It was the before-times,
as we like to say.
Before the return of the drought.
Before loss
piled on loss
after loss.

The late afternoon shone golden
through my dusty windshield.
My teeth vibrated
with the boom
of someone else’s music
as I waited for the light
to change.

And then
             the air
was dancing,
like confetti,
or ash
from a canyon fire.

The winter rains had been good that year.
The desert bloomed
                            in butterflies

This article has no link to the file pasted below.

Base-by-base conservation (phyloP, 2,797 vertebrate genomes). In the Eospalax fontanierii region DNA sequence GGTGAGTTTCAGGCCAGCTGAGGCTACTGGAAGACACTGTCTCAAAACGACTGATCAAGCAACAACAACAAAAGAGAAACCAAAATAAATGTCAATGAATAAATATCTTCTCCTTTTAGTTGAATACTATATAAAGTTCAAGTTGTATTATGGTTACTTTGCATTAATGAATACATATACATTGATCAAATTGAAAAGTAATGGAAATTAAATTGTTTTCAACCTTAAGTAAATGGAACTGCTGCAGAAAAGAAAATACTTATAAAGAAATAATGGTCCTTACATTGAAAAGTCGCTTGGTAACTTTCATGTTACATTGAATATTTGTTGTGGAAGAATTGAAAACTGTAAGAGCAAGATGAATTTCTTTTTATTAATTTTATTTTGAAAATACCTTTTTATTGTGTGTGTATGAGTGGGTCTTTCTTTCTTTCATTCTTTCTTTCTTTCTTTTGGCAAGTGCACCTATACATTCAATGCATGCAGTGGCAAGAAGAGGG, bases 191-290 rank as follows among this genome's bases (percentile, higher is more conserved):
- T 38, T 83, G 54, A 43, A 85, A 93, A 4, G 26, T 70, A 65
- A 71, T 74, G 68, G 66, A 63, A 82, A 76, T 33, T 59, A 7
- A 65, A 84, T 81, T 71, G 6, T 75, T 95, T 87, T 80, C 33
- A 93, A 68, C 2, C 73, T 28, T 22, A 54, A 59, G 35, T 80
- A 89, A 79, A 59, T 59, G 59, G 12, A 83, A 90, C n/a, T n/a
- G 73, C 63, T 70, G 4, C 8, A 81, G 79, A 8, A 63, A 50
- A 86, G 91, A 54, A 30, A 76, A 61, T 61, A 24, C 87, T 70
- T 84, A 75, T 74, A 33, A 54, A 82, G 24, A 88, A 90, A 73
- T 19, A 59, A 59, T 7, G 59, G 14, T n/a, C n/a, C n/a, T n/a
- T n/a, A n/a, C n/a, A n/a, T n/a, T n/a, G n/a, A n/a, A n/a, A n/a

that now made their way
to this grimy stretch
of Venice Boulevard
on this shimmering afternoon.

When the light turned green,
The butterflies flitted
over and around the moving cars,
an endless stream.
In the next lane a toddler
whooped in his carseat,
reached out as if to catch
wonder in his hand,
and I pictured my daughter,
walking home now from school,
surrounded by butterflies.

I was long past believing
in magic,
or so I thought.
Then the butterflies came,
and I almost believed
we could count on rain
and wildflowers
and butterflies.

Melissa Fitzpatrick lives in the Los Angeles area. Her flash fiction appears or is forthcoming in CHEAP POP and Corvid Queen. This is her first published poem. Connect at Twitter @mfitzwrites